Allister Heath

Allister Heath                  by Allister Heath   Jan 15th 2014  Editorial Article

IT was Adam Smith, the great economist, who put it best. “There is a great deal of ruin in a nation”, he once explained, seeking to reassure a panicky young interlocutor. Smith’s point was immensely powerful: it is very hard even for the most misguided, most economically illiterate of politicians to destroy a country’s economy. It takes years, a lot of effort and pretty extreme policies to erode a large stock of human and physical capital built up over a long period of time. A few unusually destructive governments have pulled it off, of course, but it takes some doing, especially when an economy reaches a certain critical threshold in terms of GDP, education, infrastructure and large private sector companies. Capitalism is an extraordinarily resilient system.

I always remember Smith’s wise words when I think about France, a country that I love but which has thoroughly lost its way. It remains wealthy but has been in relative decline for years, suffers from horrific levels of unemployment and awful social problems and is now led by a President intent on trying to test Smith’s maxim to destruction. The modest pro-reform polices he outlined yesterday show that he still doesn’t understand how a market economy works. They were a case of too little, too late, and smacked of a bizarre, corporatist belief that the government can somehow strike a deal with the “private sector”, cutting tax in return for the creation of a pre-set number of jobs. Strange.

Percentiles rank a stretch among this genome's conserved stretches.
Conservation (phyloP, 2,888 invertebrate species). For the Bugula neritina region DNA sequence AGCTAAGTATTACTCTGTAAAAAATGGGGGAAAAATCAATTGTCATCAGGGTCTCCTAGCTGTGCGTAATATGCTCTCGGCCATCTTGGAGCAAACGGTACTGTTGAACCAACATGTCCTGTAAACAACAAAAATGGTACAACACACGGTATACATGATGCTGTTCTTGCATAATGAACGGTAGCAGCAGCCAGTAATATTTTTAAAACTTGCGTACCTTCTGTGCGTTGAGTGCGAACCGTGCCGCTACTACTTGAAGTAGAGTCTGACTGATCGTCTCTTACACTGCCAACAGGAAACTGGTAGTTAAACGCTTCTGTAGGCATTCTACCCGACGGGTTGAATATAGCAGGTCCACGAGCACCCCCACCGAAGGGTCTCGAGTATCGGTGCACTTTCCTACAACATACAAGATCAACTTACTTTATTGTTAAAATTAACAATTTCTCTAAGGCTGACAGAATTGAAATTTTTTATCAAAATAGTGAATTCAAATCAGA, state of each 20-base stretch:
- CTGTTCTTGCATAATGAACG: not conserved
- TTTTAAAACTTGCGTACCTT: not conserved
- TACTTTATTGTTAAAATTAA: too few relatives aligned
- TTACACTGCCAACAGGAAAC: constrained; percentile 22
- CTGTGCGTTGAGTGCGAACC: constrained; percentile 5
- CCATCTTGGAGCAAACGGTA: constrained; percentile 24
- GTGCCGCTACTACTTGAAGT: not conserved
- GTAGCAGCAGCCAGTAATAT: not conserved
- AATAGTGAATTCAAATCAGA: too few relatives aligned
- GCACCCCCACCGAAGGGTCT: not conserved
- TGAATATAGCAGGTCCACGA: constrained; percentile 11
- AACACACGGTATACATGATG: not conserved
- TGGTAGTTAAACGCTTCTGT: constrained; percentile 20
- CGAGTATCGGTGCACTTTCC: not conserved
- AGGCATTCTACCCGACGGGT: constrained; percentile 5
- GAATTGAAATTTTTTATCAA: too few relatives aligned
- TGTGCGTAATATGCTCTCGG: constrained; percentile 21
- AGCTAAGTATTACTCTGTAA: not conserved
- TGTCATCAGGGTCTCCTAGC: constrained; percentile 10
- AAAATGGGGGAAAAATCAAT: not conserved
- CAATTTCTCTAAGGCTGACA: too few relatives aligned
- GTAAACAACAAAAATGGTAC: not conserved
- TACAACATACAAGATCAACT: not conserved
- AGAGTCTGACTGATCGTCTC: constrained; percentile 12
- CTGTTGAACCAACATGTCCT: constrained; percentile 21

But the French establishment is rattled. After I wrote a piece in this space last week bemoaning France’s failed socialist experiment, the French embassy penned a 10-point attack on my column on its website. It is an unusual piece of work: one way it seeks to fight back against my arguments on France is by attacking the UK and highlighting some of its own faults.

That misses the point completely: I spend nearly every day pointing out what is wrong in Britain, why our over-regulated and over-taxed economy is under-performing, why we need better policies. This time, my article was on France, not Britain – and France is facing crippling problems which the French government needs to address, rather than spending its time penning lengthy attacks on the writings of independent journalists.

But the embassy’s attack on the UK – including the “ailing” NHS, our road system, and the previous Tory government – triggered a diplomatic row yesterday. The UK government responded angrily, as did many  MPs; and the story went around the world and was reported extensively by top media outlets.

So here are some of the facts that the French embassy didn’t mention (see more here).  The World Economic Forum’s (WEF) Global Competitiveness Report 2013-2014 ranks France as the 130th worst country (out of just 148) for its regulatory burden. France places just 71st for overall labour market efficiency,  116th for labour market flexibility and 83rd for efficiency of government spending. The IMD’s 2013 World Competitiveness Rankings feature France as one of the biggest fallers since 1997.

The embassy is right that France still boasts Fortune 500 firms – but none of the top 30 have their beginnings in the last 50 years; upstarts simply can’t rise to the top in France, unlike in the US. Productivity is high – but that is a mathematical illusion caused by the fact that low-productivity workers can’t find a job and thus aren’t included in the stats. The French state spends an absurdly high 57 per cent of GDP; its tax and other revenues amount to 52.8 per cent. Unemployment was 10.8 per cent in November (3.193m people).

I want France to succeed, to grow and to prosper, and for its people to find good jobs. I was born and schooled in France and spent the first 17 years of my life there. It is a wonderful country, but one that has been on the wrong path for years. It is in desperate need of a dramatic intellectual U-turn.
Follow me on Twitter: @allisterheath